From Texas Public Policy Foundation, by David Guenthner, May 2, 2012 – Critics of the Environmental Protection Agency often describe it as a job-killing agency. But is crucifixion really among its chosen methods?
Al Armendariz, the EPA’s regional administrator for Texas and surrounding states, resigned Monday after video footage showed him comparing the EPA’s enforcement philosophy to the ancient Roman practice of using public crucifixions to cow the populace in conquered territories.
That Armendariz would fall on his own sword (to use another Roman metaphor) is hardly surprising. But the real problem with his statement was not his poor choice of words, but his completely accurate description of the EPA’s enforcement strategy.
Increasingly, the EPA has employed intimidation, threats and punitive action outside the fundamental restraints on the exercise of federal powers guaranteed by the Constitution. A senior EPA official’s remarks about “crucifying” the first guys that cross their path fits a pattern of disturbing overreach more resembling that of totalitarian regimes than our representative democracy.
Take the EPA’s recent loss before the U.S. Supreme Court in Sackett v. EPA. The Sacketts, an Idaho couple, ran afoul of the EPA by building a house on their two-thirds-acre lot. The agency claimed the land was a protected wetland, threatened them with up to $75,000 per day in fines, and denied them judicial review. The court unanimously rejected this position, but how many other families has the EPA successfully intimidated?
The EPA’s strong-arm tactics have been particularly apparent in Texas. In January 2010, the EPA revoked a key Texas regulatory authority — a flexible permitting program the state has run since 1994. The Texas system allows companies to achieve emissions reductions in creative ways. Despite a statutory requirement that the EPA approve state programs within 18 months, it took no action until 2009 — 15 years after Texas’ application — when it finally disapproved the Texas program. The EPA then sent enforcement orders to current permit holders telling them they were in violation of federal law and must contribute to certain favored community groups.
Or consider the case of Range Resources, a natural gas company. In 2010, the EPA charged Range with methane contamination of two water wells west of Fort Worth and entered an emergency “remedial order” against the company. The EPA officials were soon forced to admit first that there was no proof the methane came from Range’s activities, and second that it could not have.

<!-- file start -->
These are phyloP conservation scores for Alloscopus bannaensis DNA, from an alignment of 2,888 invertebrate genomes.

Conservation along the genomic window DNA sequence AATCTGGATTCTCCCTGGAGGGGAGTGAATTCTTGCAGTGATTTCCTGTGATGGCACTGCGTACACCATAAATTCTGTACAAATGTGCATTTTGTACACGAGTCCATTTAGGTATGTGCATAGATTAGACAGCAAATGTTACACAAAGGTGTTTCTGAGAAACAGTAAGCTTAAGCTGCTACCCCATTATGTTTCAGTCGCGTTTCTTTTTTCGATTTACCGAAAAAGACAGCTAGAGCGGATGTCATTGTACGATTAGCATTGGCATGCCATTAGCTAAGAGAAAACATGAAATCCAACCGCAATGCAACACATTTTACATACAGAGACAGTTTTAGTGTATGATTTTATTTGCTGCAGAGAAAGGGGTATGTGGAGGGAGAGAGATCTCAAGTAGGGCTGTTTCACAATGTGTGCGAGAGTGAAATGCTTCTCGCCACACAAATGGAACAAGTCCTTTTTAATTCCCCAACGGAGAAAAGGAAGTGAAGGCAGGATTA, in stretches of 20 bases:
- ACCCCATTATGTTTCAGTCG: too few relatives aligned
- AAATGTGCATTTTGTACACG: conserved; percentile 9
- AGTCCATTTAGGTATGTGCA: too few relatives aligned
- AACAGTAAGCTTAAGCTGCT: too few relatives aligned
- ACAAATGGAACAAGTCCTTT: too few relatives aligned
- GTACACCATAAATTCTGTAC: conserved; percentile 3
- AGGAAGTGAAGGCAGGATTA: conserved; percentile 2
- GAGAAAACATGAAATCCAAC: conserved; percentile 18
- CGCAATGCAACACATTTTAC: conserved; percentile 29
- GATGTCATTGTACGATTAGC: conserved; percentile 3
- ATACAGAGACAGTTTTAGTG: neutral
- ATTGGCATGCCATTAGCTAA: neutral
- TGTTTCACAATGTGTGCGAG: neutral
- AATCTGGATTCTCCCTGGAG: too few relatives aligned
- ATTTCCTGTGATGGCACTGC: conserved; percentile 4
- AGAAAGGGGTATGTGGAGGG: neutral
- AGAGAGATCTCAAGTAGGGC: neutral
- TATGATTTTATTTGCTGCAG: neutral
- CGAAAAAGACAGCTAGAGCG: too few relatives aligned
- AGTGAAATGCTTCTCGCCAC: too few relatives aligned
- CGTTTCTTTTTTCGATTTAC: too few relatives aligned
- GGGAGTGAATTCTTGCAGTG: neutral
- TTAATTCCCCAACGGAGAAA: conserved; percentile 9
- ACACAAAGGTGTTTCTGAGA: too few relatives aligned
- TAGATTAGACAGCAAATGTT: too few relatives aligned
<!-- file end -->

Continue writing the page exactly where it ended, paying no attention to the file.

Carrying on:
The agency, however, continued to claim the law didn’t require it to prove or even allege any connection between Range and the contamination. What really mattered wasn’t the source of the contaminated water, but rather that Range had defied the EPA’s authority. Range fought back; after oral arguments that were decidedly hostile to the EPA’s position, the agency dropped the case. But Range’s vindication still cost the company $4.2 million in legal fees.
The EPA seeks to strike fear in the hearts of the public as well as businesses. “Don’t breathe the air, it may kill you,” EPA Administrator Lisa Jackson declared last year on Bill Maher’s HBO show. Though the EPA’s own data show massive improvements in air quality over the last several decades, the agency intimidates the public with grossly unfounded claims that air pollution risks as many deaths as cancer.
Whether with individuals, business, disfavored industries or state governments, the current EPA operates far more as imperious master than as humble agent of the rule of law. Invoking fear of crucifixion (of businesses) or cancer (in people) is a thoroughly inappropriate way to justify overreaching regulation.
The agency should do more than distance itself from talk of crucifixion. The EPA should also stop crucifying. It should return to the confines of the due process guarantees of the U.S. Constitution and federal law.
Kathleen Hartnett White, former chairwoman of the Texas Commission on Environmental Quality, is director of the Armstrong Center for Energy & the Environment at the Austin-based Texas Public Policy Foundation.
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